Reading Lists

All graduate students in the Department of Classics have required reading. Please choose from the list below, for the required texts related to your program.

Classics

The texts listed below are representative of the works that constitute Classics as a field of literary study: you should read them all in the original Greek and Latin before attempting the literature general examinations. 

As a further guide, the texts noted in square brackets, after the phrase ‘in trans.’, are those you would find it especially helpful to have read in English translation. Please note that these texts are suggested as a helpful guide and are not intended to be regarded as required.

  1. Aeschylus: Oresteia [in trans.: all]
  2. Apollonius: Argonautica 3 [in trans.: all]
  3. Aristophanes: LysistrataFrogs [in trans.: all]
  4. Aristotle: Poetics [in trans.: RhetoricNicomachean Ethics 1]
  5. Callimachus: Hymn to PallasAetia fr. 1 Pfeiffer (=Prolog)
  6. Demosthenes: Or. 9 (Third Philippic) [in trans.: On the Crown]
  7. EuripidesBacchaeHippolytusMedea [in trans.: Ion, Alcestis, Helen, Iphigeneia in Aulis, Cyclops]
  8. Herodotus: Books 1, 7, 8 [in trans.: all]
  9. Hesiod: Theogony 1-210, Works and Days 1-382 [in trans.: all]
  10. Homer: Iliad 1, 2.1-493, 3, 6, 9, 12, 16, 18, 21, 22, 24; Odyssey 1-6, 8-12, 16, 19, 21, 23-24 [in trans.: all + Homeric Hymns]
  11. Isocrates: Panegyricus [in trans.: Antidosis]
  12. Longus: Daphnis and Chloe 1-2 [in trans.: all]
  13. Lucian: Vera Historia 1.1-4 & 2 [in trans.: all + De Historia Scribenda]
  14. Lyric: Campbell’s selections of Archilochus, Tyrtaeus, Alcman, Mimnermus, Solon, Stesichorus, Sappho, Alcaeus, Anacreon, Xenophanes, Simonides, Bacchylides 17 & 18
  15. Lysias: 1 (On the Murder of Eratosthenes)
  16. Menander: Dyscolus [in trans.: Samia]
  17. Pindar: Olympian 1, 6, 7, 14; Pythian 1, 2, 4, 6, 8; Nemean 7 [in trans.: all Epinicia]
  18. Plato: PhaedrusSymposiumRepublic 10 [in trans.: Phaedo, Gorgias, Republic all, Seventh Epistle]
  19. Plutarch: Life of Alexander [in trans.: Coniugalia PraeceptaQuomodo Adulescens Poetas Audire Debeat]
  20. Sophocles: AjaxOedipus RexAntigone [in trans.: all]
  21. Theocritus: 1, 2, 7, 11, 15 [in trans.: 3-6, 22]
  22. Thucydides: Books 1, 2, 7 [in trans.: all]
  23. Xenophon: Hellenica 2, Memorabilia 2 [in trans.: Anabasis, Apology, Oeconomicus]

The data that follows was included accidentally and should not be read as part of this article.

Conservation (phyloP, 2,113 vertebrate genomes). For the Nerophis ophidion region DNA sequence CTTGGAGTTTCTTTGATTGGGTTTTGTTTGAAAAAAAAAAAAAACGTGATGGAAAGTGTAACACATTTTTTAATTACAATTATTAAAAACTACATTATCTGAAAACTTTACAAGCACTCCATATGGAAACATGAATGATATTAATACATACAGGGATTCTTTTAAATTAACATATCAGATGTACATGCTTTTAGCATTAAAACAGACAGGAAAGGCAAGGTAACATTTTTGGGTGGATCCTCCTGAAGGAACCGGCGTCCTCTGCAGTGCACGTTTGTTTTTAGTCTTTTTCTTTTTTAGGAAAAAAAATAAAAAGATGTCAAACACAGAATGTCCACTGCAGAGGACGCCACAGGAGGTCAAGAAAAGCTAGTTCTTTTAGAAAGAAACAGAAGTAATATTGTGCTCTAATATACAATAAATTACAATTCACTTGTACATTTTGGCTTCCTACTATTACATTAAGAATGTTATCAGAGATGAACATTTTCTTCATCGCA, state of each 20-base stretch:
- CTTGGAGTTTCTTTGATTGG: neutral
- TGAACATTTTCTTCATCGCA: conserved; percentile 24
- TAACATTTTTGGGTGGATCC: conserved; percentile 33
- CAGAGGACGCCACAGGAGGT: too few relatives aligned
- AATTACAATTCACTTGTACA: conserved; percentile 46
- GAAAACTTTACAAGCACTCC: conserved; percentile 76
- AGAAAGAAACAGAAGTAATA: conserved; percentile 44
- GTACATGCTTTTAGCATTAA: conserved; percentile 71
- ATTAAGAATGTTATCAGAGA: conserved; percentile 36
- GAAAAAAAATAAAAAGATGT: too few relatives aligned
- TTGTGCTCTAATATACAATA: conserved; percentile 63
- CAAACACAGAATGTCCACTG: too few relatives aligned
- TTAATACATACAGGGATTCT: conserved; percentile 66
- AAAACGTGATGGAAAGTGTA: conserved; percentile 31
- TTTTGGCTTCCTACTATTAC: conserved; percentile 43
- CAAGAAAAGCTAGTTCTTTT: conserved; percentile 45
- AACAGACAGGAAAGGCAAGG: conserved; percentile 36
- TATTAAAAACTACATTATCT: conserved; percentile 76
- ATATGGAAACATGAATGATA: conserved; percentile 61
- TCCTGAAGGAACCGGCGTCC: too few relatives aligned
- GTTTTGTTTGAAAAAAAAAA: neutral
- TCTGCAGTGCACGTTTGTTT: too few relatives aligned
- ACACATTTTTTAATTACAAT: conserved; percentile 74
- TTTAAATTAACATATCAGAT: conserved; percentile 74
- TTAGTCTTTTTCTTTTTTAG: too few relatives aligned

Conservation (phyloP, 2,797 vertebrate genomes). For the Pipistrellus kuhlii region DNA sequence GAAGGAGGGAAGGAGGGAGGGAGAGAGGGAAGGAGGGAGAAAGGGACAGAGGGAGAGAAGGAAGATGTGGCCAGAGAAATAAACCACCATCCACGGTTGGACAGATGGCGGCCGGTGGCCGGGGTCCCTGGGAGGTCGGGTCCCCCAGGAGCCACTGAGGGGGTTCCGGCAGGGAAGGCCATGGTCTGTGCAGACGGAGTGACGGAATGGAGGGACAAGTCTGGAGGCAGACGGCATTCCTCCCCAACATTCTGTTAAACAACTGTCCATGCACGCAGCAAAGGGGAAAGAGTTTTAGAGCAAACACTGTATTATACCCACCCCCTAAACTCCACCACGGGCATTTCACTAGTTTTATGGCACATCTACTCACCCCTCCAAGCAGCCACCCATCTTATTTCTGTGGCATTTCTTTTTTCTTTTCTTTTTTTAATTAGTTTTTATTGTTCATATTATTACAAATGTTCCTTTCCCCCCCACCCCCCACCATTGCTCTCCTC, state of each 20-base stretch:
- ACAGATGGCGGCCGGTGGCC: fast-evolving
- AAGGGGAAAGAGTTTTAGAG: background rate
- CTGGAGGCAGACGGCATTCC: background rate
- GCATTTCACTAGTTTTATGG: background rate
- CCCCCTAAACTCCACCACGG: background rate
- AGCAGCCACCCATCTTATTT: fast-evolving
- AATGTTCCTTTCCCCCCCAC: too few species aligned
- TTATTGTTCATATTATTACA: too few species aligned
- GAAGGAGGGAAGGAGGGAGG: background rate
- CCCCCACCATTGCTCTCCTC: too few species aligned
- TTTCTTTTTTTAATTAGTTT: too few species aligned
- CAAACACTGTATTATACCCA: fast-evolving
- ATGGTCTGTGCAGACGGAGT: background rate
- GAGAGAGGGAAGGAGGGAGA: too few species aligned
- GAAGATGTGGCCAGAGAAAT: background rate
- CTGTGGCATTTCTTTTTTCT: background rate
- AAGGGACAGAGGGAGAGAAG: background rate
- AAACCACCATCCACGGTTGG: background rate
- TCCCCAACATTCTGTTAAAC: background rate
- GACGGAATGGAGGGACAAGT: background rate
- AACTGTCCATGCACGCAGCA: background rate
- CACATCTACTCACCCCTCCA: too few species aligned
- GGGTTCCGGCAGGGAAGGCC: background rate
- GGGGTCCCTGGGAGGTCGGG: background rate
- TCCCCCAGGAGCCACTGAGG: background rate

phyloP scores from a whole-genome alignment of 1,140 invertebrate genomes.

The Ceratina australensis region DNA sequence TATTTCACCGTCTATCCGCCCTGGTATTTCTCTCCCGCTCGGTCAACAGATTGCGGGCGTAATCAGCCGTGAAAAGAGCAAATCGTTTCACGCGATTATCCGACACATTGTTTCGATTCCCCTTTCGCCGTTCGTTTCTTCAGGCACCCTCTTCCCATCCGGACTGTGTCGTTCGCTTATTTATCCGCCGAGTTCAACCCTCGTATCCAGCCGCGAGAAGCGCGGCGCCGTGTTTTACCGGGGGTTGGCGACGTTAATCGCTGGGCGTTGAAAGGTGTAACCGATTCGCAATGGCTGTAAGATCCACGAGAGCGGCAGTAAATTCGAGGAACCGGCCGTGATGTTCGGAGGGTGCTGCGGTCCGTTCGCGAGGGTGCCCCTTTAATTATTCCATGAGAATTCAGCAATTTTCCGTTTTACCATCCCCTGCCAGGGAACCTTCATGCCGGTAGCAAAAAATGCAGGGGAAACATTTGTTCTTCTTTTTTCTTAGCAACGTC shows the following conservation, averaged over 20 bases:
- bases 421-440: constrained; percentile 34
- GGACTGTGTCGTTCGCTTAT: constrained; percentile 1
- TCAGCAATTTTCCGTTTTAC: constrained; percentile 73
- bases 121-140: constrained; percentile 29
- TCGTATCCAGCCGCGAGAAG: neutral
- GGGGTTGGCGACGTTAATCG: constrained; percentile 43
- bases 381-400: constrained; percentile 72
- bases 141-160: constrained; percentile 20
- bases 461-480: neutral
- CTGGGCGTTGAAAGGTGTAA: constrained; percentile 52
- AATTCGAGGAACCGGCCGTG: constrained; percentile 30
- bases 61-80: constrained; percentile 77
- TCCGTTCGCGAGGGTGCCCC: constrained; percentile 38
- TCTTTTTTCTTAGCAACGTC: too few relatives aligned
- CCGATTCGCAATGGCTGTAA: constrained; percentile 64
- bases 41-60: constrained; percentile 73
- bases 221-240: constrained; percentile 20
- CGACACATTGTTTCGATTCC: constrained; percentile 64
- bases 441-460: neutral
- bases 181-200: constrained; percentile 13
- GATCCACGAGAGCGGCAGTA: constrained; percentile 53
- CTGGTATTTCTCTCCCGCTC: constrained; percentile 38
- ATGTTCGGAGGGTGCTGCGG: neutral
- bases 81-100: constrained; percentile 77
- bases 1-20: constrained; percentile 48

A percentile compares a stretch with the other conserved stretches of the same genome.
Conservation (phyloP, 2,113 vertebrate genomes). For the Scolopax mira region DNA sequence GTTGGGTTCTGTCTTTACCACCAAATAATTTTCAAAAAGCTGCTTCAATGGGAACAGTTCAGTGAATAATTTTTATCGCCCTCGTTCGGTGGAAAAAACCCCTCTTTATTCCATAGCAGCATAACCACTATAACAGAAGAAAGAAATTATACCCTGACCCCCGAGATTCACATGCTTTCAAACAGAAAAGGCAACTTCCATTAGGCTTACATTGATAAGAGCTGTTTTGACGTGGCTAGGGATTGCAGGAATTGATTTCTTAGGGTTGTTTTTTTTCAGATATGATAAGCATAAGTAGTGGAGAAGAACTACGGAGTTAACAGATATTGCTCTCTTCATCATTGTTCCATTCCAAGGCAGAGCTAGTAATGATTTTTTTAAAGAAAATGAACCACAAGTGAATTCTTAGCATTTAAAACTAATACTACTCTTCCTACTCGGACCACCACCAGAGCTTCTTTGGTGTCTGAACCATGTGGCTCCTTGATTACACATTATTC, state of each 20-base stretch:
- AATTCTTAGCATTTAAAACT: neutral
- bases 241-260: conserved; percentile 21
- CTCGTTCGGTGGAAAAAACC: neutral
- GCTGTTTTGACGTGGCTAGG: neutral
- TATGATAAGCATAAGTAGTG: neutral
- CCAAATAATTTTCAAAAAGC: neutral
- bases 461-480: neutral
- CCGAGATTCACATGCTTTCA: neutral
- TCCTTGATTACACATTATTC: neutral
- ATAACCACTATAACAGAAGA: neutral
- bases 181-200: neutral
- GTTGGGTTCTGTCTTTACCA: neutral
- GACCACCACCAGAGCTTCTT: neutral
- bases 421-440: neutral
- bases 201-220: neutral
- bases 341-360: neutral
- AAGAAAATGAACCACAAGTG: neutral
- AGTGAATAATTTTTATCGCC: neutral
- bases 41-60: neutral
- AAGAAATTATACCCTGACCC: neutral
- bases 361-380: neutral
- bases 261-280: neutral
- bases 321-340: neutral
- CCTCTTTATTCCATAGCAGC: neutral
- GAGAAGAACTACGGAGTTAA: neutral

24. Apuleius: Metamorphoses 4.28-6.24 (=‘Cupid and Psyche’) [in trans.: all]
  25. Augustine: Confessions 1, 8 [in trans.: 2-7]
  26. Caesar: Bellum Civile 1 [in trans.: all + Bellum Gallicum]
  27. Catullus: all
  28. Cicero: In Cat. 1; Pro ArchiaPro CaelioPhilippic 2; De Oratore 1.1-159, 3.120-230; selected letters (Att. 1.16, 2.19, 4.1, 4.4, 9.6a, 13.52, 14.12; Fam. 1.9, 4.5, 5.12, 8.1, 15.5, 15.6) [in trans.: Pro Sex. Roscio, In Verrem 2.4, Pro Lege Manilia, In Catilinam all, Pro SestioDe Oratore all, De Republica 1, 6, De Officiis]
  29. Horace: Odes 1, 3, 4; Satires 1; ‘Ars Poetica’ [in trans.: all]
  30. Juvenal: 3, 6, 10 [in trans. 1-2, 4-5, 8]
  31. Livy: Books 1, 6, 21 [in trans.: Books 2-5, 22]
  32. Lucan: Book 7 [in trans.: all]
  33. Lucretius: Books 1, 3 [in trans.: all]
  34. Ovid: Amores 1; Metamorphoses 1, 8, 15; Fasti 4; Tristia 4.10 [in trans.: Ars Amatoria 1, Heroides 7, Metamorphoses all]
  35. Petronius: Satyricon 26-72 (=‘Cena Trimalchionis’) [in trans.: all]
  36. Plautus: Menaechmi [in trans.: Aulularia, Pseudolus, Rudens]
  37. Pliny: selected letters (1.12, 2.1, 2.20, 3.14, 3.16, 3.21, 4.19, 4.22, 5.8, 7.17, 7.24, 7.27: Sherwin- White ed.)
  38. Propertius: Books 1, 4
  39. Quintilian: Book 10
  40. Sallust: Bellum Catilinae [in trans.: Bellum Iugurthinum]
  41. Seneca: Thyestes; selected letters (51, 56, 79, 84, 86, 88, 114, 122: Summers ed.) [in trans.: ApocolocyntosisMedeaPhaedra, [Sen.] Octavia]
  42. Statius: Silvae 4; Thebaid 9
  43. Tacitus: Annals 1-4 [in trans.: Dialogus de OratoribusAgricolaAnnals all, Histories 1-2]
  44. Terence: Adelphoe [in trans.: Heautontimoroumenos, Phormio]
  45. Virgil: EcloguesGeorgics 4; Aeneid [in trans.: Georgics 1-3]

    The following can be added as supplements to the suggestions for helpful readings in English translation:    

  1. Chariton: Chaereas and Callirhoe
  2. Dio Chrysostom: Or. 12
  3. Augustus: Res Gestae

Classical Philosophy

Haec sic pernosces parva perductus opella…
“So you’ll become very knowledgeable about these things, guided with just a little effort…”
Lucretius On the nature of things 1.1114

Required for all candidates: